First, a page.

From the early-1960s, a brief but characteristically humorous letter from Dorothy Parker. At this late point in her life – having previously founded the Algonquin Round Table; penned much poetry; worked as an Oscar-nominated screenwriter; and written for numerous publications including Vanity Fair and The New Yorker – Parker was sporadically reviewing books for Esquire magazine and, it seems, teaching at Caltech. Judging by the following rant, her students clearly hadn’t impressed.
Recommended reading: Dorothy Parker: What Fresh Hell Is This?.
8903 NORMA PLACE
I am horrified to think what a pig I have been about writing, but it honestly is no reflection of lack of thought or love. I have been busy teaching a class at Cal Tech. The term just ended and I am celebrating my manumission by writing to you. The students there are a grievous lot, hopeless, unattractive, and not even young. I threw my hands up the second week when one of the brighter lights defended Peyton Place as a work of substance and value. The one advantage though of having to deal with such primitive little shits is that they don’t ask stupid questions about the Algonquin. They have apparently never heard of the hotel or me.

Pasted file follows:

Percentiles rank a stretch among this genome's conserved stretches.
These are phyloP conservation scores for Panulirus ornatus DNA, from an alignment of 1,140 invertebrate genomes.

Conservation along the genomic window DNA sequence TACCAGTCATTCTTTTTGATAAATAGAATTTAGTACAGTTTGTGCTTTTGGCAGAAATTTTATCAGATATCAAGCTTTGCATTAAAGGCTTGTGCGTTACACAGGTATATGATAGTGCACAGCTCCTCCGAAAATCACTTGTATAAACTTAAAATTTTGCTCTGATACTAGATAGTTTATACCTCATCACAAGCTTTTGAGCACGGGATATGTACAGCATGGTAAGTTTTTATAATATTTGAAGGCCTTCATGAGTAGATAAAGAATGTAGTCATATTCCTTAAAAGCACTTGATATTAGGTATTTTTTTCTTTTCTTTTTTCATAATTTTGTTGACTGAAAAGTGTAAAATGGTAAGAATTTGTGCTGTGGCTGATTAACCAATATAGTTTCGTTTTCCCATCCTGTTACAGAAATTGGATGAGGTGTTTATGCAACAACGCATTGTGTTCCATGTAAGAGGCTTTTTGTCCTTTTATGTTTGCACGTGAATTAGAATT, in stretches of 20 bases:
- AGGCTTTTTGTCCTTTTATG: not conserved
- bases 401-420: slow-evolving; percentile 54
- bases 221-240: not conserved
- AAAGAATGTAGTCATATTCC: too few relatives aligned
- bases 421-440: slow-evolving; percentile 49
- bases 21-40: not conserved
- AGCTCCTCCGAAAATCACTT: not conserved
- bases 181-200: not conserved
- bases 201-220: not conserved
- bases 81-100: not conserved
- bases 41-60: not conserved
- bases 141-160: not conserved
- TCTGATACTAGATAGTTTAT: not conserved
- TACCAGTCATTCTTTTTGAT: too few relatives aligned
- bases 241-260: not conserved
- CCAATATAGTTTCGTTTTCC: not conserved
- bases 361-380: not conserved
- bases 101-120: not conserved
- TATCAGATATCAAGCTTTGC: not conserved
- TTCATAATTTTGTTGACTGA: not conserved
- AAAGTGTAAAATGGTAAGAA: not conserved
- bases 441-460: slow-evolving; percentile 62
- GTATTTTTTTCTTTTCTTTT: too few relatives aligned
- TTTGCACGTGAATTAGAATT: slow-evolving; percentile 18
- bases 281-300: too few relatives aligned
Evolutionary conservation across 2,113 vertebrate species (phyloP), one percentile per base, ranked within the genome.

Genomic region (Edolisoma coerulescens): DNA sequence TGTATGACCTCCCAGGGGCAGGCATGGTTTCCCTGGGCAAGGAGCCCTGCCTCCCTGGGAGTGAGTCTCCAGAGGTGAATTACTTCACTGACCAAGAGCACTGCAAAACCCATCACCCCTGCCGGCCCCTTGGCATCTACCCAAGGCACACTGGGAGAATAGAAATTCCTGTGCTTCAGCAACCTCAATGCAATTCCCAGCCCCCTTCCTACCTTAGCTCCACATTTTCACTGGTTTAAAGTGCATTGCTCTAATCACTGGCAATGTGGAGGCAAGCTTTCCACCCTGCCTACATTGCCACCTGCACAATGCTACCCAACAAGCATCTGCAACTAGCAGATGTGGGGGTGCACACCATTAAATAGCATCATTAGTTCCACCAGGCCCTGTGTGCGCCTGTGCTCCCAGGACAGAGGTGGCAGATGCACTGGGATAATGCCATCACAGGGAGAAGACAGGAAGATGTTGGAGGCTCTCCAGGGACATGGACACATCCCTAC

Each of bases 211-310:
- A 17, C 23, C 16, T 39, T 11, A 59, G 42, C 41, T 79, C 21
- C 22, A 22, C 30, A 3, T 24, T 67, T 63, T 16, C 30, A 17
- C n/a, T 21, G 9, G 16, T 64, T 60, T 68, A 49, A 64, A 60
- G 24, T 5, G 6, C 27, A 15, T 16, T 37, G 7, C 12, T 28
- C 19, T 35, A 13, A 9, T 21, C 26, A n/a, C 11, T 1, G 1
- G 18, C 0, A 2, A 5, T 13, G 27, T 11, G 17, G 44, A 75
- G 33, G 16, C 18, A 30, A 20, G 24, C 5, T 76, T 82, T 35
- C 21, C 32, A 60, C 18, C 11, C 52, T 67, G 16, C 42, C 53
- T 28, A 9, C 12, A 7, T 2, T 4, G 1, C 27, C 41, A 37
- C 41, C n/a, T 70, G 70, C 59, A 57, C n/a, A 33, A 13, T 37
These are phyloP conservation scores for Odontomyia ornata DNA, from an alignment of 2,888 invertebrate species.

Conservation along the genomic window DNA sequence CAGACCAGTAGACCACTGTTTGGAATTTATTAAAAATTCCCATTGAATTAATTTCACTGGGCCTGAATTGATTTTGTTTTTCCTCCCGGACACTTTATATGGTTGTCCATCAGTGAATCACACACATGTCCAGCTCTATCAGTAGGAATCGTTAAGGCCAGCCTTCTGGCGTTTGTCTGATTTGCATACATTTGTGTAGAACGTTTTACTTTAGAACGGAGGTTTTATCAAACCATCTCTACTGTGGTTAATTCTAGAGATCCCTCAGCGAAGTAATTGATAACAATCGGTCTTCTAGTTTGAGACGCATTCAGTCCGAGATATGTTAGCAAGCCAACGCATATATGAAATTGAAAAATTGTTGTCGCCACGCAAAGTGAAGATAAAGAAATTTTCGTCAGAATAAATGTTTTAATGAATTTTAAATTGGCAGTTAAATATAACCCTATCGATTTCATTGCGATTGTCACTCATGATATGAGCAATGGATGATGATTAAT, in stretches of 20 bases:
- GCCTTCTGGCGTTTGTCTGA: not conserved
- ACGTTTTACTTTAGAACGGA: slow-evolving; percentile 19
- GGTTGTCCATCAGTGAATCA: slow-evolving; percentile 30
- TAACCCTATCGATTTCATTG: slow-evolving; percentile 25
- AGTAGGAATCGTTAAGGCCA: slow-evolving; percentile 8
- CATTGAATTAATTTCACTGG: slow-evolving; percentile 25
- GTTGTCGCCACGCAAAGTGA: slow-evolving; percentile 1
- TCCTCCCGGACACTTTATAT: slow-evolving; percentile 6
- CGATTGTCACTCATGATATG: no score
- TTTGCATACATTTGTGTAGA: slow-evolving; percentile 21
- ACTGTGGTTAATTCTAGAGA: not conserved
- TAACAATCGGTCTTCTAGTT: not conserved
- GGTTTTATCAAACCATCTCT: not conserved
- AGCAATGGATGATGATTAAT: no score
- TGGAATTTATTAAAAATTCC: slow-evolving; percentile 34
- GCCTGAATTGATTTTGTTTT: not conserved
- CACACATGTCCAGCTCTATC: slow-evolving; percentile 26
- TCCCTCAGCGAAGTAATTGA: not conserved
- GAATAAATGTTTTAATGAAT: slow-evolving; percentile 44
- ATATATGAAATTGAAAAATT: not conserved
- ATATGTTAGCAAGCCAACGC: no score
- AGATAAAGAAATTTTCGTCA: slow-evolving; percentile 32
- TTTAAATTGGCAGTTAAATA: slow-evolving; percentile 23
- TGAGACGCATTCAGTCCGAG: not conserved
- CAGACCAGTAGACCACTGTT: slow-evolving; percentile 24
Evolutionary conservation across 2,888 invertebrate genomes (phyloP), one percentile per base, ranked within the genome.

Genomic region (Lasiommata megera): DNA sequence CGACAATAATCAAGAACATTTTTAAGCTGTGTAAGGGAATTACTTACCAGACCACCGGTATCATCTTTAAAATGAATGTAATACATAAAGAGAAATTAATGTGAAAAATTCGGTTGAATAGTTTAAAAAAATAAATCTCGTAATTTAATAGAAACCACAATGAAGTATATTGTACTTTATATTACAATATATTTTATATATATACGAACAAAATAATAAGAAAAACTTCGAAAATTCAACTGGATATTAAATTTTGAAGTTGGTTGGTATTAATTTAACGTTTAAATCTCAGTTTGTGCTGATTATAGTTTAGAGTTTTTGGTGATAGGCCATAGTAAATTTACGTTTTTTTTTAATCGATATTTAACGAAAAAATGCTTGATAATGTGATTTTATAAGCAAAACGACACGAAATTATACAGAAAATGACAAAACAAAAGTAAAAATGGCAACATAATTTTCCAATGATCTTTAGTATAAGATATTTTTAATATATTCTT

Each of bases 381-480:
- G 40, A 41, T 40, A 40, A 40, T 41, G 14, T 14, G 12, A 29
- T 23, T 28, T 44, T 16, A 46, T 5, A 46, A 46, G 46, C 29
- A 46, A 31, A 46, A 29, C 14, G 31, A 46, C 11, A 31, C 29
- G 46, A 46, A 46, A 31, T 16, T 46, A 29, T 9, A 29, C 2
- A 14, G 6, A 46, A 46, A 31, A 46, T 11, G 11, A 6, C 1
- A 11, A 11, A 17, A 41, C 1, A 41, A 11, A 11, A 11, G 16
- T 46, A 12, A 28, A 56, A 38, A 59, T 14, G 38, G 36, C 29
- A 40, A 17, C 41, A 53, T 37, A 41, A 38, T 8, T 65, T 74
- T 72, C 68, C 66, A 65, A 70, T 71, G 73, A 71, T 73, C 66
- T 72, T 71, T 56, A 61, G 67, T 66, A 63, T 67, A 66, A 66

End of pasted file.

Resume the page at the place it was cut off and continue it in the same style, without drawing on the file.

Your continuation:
I have been in touch with Leah Salisbury and she is very high on your new book. I would like to review it when the time comes, which better be soon. I don’t know how much longer they will put up with my inconstancy at the magazine.
Alan is looking forward to your visit. If he were here now, I know he would send you his abiding and unconditional love. He and Ross went to town to look for some lumber, very butch of them both.
(Signed, ‘Dorothy Parker’)